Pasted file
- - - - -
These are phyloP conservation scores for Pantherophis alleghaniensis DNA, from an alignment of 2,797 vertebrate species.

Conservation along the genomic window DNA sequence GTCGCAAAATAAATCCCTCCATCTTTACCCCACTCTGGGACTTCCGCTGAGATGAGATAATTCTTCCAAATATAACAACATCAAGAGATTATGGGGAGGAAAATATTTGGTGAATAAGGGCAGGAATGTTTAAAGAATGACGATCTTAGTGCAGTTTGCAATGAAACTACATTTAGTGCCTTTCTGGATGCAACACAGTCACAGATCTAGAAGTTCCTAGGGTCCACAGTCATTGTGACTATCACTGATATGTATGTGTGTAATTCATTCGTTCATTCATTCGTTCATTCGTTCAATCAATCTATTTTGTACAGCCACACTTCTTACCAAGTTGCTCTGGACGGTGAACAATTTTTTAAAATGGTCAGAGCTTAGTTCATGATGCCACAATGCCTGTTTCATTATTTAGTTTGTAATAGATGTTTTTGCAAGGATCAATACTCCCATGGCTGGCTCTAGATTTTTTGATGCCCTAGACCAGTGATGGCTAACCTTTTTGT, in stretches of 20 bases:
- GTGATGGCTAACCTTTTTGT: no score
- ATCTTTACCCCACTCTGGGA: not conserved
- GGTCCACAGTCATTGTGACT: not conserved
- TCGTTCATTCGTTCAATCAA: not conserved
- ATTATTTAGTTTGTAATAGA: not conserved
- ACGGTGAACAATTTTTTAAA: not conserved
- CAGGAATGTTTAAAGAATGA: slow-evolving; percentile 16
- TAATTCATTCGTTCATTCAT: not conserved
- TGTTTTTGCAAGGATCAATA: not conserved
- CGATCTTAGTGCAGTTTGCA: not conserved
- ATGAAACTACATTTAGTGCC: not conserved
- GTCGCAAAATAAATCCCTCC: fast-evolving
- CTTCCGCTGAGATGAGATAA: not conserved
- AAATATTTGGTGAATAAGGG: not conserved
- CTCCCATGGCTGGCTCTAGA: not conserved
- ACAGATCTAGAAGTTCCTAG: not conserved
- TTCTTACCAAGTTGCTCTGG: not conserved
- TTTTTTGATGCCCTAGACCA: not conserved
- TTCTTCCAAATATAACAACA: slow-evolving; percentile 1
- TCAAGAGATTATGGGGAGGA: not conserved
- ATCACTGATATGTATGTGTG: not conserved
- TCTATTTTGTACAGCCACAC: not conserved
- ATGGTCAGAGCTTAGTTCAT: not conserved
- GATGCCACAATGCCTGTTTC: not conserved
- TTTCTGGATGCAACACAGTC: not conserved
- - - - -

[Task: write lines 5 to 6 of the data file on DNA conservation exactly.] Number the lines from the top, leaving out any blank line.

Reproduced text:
- GGTCCACAGTCATTGTGACT: not conserved
- TCGTTCATTCGTTCAATCAA: not conserved